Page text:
Sunday, November 22, 2009

Remembering the Farm: Cavell School 1953-1960 Grades 1-7

My father and I attended the same one room school Grades 1 to 8 in Cavell, the little village two miles north of the farm where I grew up.  My father, specializing in trouble and recess, fell out of a tree while collecting magpie eggs (on which there was a 5 cent bounty), breaking his arm and thus missed writing his grade 8 exams.  The teacher offered to give him his grade if he promised never to go to school again. Grades were never my problem.

My mother could not wait to send me to school as I was making her crazy at home.  However once I got to school and learned to read she never heard froom me again except at meal time.  One benefit of a multi-grade classroom is that you automatically learn what the older kids are learning.  By Grade 3, I was reading all the library books of the higher grades and couldn't wait for the new box of books to come from the school office each month.  With 8 grades to teach and all subjects, we were left to work on our own most of the time, which suited me anyhow.

Dad drove us by car or team and sleigh until I was old enough to handle our own horses. I was in about grade 4 and my brother Ross in Grade 2 when we started riding a pair of old horses to school.  In grade 6, we bought brand new CCM 3 speed bikes with our own hard earned money which we rode in summer.  We drove the old team and sleigh in winter. Two other families also came by horse. In winter we hung out in the barn sometimes as it was warm and and it was not inside the school.

Rules were different in those days.  Recesses and noon hours were unsupervised.  All the boys carried jack-knives.  When I was 10, I bought a genuine Stockman 3 blade knife that today would be over $100. We played "Stretch" quite a bit and no feet were stabbed.  If there were enough kids we played softball with teams and if not enough we played "Scrub", everyone supposedly getting a turn to bat of the noon hour.  The school had a high pitched roof and we played a game called "Anti-I-Over".in which two teams one on each side of the school would throw a soccer ball over the school and hope the other tean never caught it.  You couldn't cheat because you could hear it bounce.

Every school has its bullies and this one was no exception.  My grandfather fought on the School Board with their grandfather; their father and uncle made my father's life miserable and the two brothers made my life hell.  They were athletes and I was anything but, therefore easily beaten upon.  Although in a sports day event in Grade Three, I won a third prize in high jump, proving that at least young elephants can jump.

Of course we had a Christmas concert every year just before Christmas Holidays.  Early in Dec our fathers would show up and set up the stage against the windows while we crowded our desks to the other side of the room.  We practiced plays and drills and songs enough to more or less get them down pat. The year we did a Teddy Bear's Picnic marching drill and all our masks fell down so we couldn't see, the effect was far more entertaining than the teacher had hoped for.  Santa always came at the end of the concert and brought all the students bags of Christmas candy and oranges. The students drew names and exchanged gifts also.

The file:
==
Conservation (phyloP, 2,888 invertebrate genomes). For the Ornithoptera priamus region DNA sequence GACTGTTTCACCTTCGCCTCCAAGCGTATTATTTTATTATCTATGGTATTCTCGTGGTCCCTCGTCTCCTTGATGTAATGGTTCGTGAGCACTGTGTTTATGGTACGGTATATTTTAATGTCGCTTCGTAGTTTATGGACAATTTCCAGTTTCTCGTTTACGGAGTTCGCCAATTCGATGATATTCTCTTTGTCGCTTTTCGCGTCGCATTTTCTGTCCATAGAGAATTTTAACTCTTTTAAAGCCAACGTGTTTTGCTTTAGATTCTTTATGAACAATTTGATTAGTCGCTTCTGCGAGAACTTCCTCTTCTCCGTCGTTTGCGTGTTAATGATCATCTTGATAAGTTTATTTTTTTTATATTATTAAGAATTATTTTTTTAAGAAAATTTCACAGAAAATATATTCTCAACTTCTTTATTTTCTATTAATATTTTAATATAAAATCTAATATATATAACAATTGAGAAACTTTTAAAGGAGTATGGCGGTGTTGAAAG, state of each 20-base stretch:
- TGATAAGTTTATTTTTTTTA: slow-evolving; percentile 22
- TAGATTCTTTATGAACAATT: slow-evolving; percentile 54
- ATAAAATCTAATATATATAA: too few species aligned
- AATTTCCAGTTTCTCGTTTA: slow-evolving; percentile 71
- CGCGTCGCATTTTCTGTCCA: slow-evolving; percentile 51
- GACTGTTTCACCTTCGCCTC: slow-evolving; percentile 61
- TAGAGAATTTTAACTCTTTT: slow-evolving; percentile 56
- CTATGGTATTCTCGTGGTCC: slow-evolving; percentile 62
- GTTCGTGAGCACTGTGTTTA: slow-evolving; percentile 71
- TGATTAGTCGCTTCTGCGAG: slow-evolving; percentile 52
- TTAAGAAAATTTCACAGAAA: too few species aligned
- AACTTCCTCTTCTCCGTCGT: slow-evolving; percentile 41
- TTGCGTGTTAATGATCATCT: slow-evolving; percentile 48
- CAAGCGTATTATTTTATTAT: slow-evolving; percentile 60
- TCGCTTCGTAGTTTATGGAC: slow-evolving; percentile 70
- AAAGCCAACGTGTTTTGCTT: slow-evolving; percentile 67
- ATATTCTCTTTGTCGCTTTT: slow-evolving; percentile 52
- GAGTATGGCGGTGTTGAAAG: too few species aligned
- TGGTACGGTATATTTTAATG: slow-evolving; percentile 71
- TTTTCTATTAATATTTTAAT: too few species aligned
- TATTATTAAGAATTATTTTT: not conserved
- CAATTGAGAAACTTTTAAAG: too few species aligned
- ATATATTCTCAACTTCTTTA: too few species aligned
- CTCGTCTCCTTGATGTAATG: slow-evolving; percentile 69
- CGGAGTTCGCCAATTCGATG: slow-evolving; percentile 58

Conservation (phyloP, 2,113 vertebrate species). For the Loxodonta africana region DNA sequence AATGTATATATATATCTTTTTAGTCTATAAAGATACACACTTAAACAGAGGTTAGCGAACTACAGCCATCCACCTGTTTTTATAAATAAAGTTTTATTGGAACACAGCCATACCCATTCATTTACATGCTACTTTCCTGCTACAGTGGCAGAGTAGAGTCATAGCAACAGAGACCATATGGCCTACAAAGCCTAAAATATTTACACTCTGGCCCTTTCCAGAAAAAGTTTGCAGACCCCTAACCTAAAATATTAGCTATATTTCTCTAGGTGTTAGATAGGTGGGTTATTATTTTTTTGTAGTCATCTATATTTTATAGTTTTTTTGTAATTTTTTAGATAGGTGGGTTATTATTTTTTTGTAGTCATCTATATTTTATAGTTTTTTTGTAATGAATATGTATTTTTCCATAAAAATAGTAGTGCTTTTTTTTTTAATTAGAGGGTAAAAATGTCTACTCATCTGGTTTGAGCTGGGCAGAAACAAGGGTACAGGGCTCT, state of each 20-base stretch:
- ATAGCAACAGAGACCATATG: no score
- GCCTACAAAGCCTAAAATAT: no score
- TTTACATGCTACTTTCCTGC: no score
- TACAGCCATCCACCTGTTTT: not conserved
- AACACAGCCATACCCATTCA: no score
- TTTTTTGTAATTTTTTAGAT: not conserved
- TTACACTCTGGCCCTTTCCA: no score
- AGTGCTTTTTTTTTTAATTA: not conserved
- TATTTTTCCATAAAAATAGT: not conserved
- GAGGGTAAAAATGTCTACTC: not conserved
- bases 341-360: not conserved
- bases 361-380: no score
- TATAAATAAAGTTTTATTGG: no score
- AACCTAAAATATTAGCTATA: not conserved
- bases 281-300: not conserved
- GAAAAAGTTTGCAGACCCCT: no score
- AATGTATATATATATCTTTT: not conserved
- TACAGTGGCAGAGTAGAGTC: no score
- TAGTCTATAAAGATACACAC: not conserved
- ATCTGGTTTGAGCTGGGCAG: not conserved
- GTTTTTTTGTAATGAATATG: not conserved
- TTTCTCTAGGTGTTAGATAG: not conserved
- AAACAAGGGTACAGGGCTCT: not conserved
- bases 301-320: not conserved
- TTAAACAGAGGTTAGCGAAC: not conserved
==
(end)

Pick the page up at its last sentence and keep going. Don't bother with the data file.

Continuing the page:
Winters were cold in the school. There was a big coal and wood furnace in the basement but there were mornings the school was so cold we would all huddle around the big square register in the floor.  Once in a while a rubber eraser would get dropped down the register "accidentally" on top of the furnace and we would have to flee the room until the smoke died down. We all packed lunches (and somewhere is my black metal lunch box that I carried for 12 years, still in good condition).  In winter we would bring a jar of stew or soup or something and at recess we would put the jars in a boiler with a couple inches of water on the register and by noon they would be hot.  Thermos bottles had glass liners and were short lived so never used.

All rural schools in our area were closed in 1960 and we were bussed to a larger school.  Six rooms and twelve grades.  That is another story.

This cairn marks the spot where the school once stood

Classes of 1956.  That is me (Grade 3) far right seated and Ross (Grade 1) far left front row in love with Linda Watt also Grade 1. The following is a list of students in the picture.  There are 23 visible and two hidden students so obviously I am missing a couple of people.

Students I remember

Bleier - Georgina, Eileen, Leonard
Galbraith – Jack, Tom
Hingston – Allen, Ross
Huber – Fred
Kamer – Joe
Krause – Vince, Carol, Barbara
Thomas – Elton, Willie, Mike
Uland – Alma, Donna, Betty
Ward – Ralph, Elaine
Watt – Gary, Donald
Watt - Linda


Ed Bitz (Gr 1)
Arelene Jeffries (Gr 2)
Irene (Veit) Bleier (Gr3-5)
Hilda Ulrich (sub end Gr 5)
Mrs. Smith (Gr 6)
Mrs Barr (Gr 7)


  1. You have a better memory than I. I'm lucky to remember a couple of college profs.

  2. Grae has your lunch pail. It's still in great shape.

    Also, you totally made it sound like you and Grandpa went to the same school at the same time. Nice.

  3. D - I could likely list off at least half or more of my college professors. I had about 30 profs, I think, over 4 years.

    May-B - I know. I read it over and thought I'd just leave it and see who picked it up and commented.

  4. Very interesting stories. I was also interested in your previous post about Cavell church. I heard a lot of about both places from my Mother. When the school was moved to Wilkie as part of their museum my Mother was there on some occasions to answer questions for the museum visitors.

  5. Sometimes, you're so much like Laura Ingalls Wilder.

  6. LynnieC - it's the braids and freckles, don't you think?


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